Refugees further back in line were less fortunate. “Me ven kech [sorry],” we apologised repeatedly, as person after person failed to find anything that fitted. When even the canvas shoes were gone, they eyed the box behind our table, which contained odd shoes. Our attempts to explain fell on deaf ears as women thronged round the box, searching desperately for the other halves that weren’t there. That sight, more than any other I saw that day, calls into question western relief-efforts and their relation to Muslims, whether as beneficiaries or as volunteers. There is no Islamic relief organisation remotely comparable to those existing in the west. The Red Cross has saved the lives of numerous Kosovars and others around the world. It is also evident that Kosovars lucky enough to be sent to Canada are at the luxury end of the refugee existence. But even the good food, accommodation and clothing cannot compensate for the loss of dignity and personal autonomy.

It is evident that the cultural definitions we encountered in orientation were not only attempts to sensitise volunteers to their own cultural biases, but are also fairly accurate descriptions of the relief worker-refugee relationship. Significant problem-solving and control are reserved for the relief-agencies and their workers; refugees have to address their problems within the secular, depoliticised framework already determined for them.

Muslim volunteers have an ambiguous status in this situation. Like other relief-workers, they are on the active, controlling side of the agency-refugee relationship. At the same time, their expressions of solidarity with the Kosovars are limited by Red Cross neutrality. As the hadith puts it, Muslims are one body; when one part is in pain, the whole feels it. The Red Cross answer to the deep personal pain experienced by Muslim volunteers is ‘counselling’, to help us be ‘accepting of life’s difficulties’. Can we Muslims help the Kosovars (or anyone) by sharing their experience of enforced passivity?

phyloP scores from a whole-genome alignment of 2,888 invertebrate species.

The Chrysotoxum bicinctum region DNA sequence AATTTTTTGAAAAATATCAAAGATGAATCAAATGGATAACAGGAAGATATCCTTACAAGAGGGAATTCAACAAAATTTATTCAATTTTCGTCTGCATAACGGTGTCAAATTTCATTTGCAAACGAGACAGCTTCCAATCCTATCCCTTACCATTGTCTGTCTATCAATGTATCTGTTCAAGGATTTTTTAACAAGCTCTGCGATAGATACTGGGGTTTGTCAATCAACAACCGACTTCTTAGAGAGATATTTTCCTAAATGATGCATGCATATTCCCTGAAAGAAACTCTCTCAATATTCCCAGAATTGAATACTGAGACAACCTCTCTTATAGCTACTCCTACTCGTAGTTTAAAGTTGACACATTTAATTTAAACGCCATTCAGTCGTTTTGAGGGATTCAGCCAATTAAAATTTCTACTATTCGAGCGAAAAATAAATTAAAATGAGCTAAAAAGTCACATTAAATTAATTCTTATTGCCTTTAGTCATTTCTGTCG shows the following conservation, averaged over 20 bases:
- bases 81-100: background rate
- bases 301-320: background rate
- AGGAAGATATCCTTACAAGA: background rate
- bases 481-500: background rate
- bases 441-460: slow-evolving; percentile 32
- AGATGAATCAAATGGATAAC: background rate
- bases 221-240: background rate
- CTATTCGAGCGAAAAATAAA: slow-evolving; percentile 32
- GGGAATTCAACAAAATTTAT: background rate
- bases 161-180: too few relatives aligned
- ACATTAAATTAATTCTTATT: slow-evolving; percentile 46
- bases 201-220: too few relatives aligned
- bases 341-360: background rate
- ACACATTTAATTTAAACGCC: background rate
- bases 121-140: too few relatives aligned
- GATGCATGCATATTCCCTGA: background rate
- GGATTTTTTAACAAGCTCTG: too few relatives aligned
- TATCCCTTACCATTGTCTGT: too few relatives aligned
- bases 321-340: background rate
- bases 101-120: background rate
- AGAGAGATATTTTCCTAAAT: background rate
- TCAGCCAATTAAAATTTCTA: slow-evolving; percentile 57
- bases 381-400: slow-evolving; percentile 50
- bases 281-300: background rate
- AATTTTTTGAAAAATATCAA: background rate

Nonetheless, despite Red Cross neutrality, we conveyed a message without ‘discussing religion or politics’. Our names, and the hijab of many of the sisters, silently but effectively affirmed that Muslims are one Ummah, and that Islam is the deen for all times and places, even a refugee-camp in North America. The refugees’ response to us made it clear that they ‘got’ the message.

The Islamic movement needs to consider how existing Muslim relief-agencies can avoid fragmentation of their efforts caused by ethnic nationalism and sectarianism, and the difficulties caused by a personalist style of leadership, which leads to a decline of the organisation when the leader dies or leaves. The majority of the world’s refugees are Muslim, persecuted for that very reason. Their plight should be a priority for all Islamic activists.

Muslimedia: July 16-31, 1999

Article from

Crescent International Vol. 28, No. 10

Rabi' al-Thani 03, 14201999-07-16